HomePoliticsConservative PartyMP’s Express Concern Over Returning To Parliament

MP’s Express Concern Over Returning To Parliament

A number of MP’s continue to express their concern over the return to physical parliamentary addressing styles. As yesterday marked the return to parliament many officials stated their anxiety over the prospects of a possible resurgence of the coronavirus among one another.

A number of MP’s continue to express their concern over the return to physical parliamentary addressing styles. As yesterday marked the return to parliament many officials stated their anxiety over the prospects of a possible resurgence of the coronavirus among one another.

For a long period of time MP’s have been forced to engage in parliamentary meetings virtually with only a few of them engaging with the House of Commons sessions physically.

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This was of course done to decrease the chances of transmitting the coronavirus among one another during the meetings. Considering that the MP’s were not only forced to debate, address and negotiate issues of importance electronically they were also forced to vote in this manner as well.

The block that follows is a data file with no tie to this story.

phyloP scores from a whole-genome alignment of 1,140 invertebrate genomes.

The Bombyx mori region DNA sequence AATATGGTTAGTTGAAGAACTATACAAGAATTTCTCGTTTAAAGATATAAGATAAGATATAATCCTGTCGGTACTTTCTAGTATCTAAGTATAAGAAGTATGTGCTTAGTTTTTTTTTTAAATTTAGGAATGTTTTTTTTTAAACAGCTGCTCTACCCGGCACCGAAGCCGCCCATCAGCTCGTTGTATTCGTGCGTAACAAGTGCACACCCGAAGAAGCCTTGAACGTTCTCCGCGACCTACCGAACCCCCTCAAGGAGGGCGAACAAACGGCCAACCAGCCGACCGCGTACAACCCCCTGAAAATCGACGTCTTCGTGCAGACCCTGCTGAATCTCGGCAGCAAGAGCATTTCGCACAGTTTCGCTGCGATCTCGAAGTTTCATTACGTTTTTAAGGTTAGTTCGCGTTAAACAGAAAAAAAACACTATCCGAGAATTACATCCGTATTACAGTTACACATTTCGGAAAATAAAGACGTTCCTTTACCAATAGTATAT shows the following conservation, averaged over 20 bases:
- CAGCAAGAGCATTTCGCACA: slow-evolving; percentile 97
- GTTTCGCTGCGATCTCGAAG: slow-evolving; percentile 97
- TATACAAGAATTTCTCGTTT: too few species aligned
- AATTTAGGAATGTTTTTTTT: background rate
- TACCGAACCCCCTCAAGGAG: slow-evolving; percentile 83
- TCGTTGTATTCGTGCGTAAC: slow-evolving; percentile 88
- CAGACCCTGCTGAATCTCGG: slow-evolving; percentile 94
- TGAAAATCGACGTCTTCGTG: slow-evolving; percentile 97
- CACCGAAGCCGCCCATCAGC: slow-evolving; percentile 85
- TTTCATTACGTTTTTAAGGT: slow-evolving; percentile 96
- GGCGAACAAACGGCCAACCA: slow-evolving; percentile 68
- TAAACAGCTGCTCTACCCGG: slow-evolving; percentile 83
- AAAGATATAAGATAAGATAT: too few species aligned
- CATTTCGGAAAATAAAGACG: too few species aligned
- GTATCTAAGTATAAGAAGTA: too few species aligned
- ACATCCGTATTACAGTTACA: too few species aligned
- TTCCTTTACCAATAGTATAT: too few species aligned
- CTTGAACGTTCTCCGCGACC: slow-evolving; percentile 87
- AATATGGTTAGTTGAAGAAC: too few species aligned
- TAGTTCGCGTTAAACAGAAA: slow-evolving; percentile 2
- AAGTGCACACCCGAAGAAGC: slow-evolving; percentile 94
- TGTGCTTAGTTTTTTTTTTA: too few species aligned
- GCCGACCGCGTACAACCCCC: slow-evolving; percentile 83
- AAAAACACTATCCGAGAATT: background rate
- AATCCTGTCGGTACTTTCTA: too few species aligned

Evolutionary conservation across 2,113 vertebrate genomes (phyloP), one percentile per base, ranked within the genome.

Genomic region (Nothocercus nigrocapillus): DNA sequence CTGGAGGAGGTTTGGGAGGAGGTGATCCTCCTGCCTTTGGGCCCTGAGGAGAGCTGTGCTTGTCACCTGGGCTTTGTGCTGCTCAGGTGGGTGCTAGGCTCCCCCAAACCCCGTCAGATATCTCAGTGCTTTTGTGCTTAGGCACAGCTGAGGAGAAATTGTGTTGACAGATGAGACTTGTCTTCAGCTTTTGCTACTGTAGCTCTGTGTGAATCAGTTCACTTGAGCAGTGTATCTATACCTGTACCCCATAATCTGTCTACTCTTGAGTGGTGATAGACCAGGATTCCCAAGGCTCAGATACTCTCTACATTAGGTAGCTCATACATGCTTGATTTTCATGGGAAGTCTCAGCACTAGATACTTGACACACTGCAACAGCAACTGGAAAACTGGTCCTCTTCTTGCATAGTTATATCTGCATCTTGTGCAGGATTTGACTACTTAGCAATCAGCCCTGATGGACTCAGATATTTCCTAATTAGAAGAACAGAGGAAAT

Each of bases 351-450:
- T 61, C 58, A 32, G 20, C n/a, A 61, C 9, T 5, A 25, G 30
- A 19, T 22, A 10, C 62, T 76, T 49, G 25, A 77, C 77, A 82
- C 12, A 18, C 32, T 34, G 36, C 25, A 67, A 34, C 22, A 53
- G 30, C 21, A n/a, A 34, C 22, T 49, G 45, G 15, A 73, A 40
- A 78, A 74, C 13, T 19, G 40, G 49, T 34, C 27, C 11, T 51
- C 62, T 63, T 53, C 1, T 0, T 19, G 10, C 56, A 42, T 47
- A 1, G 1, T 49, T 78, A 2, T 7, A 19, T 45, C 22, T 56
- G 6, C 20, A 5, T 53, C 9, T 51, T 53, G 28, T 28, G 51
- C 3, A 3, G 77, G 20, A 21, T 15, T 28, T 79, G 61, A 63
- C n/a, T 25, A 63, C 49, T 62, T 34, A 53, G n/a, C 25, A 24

This was effective and efficient during the period in which stricter lockdown measures were enforced but has now come to an end due to the governments phase into much more relaxed social distancing regimes.

However, many MP’s have voiced their concern for the return to parliament as being premature, as the UK is still experiencing a critical case of coronavirus infections, government officials do not see it fit to return to the House of Commons and run the risk of increasing an already pervasive number of cases.

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The regulations put in place for the present MP’s during the meetings are, that they are expected to set a distance of about 2 metres apart from one another, and curate a 1 kilometre long que when voting.

Despite this being championed for by some members of parliament, a great number have opposed this new practice and express so, as one conservative cabinet member who chose to remain anonymous during an interview with Skynews claimed that the “ridiculous” plan had attracted “a lot of opposition in the party” – but the government would most likely get it through.

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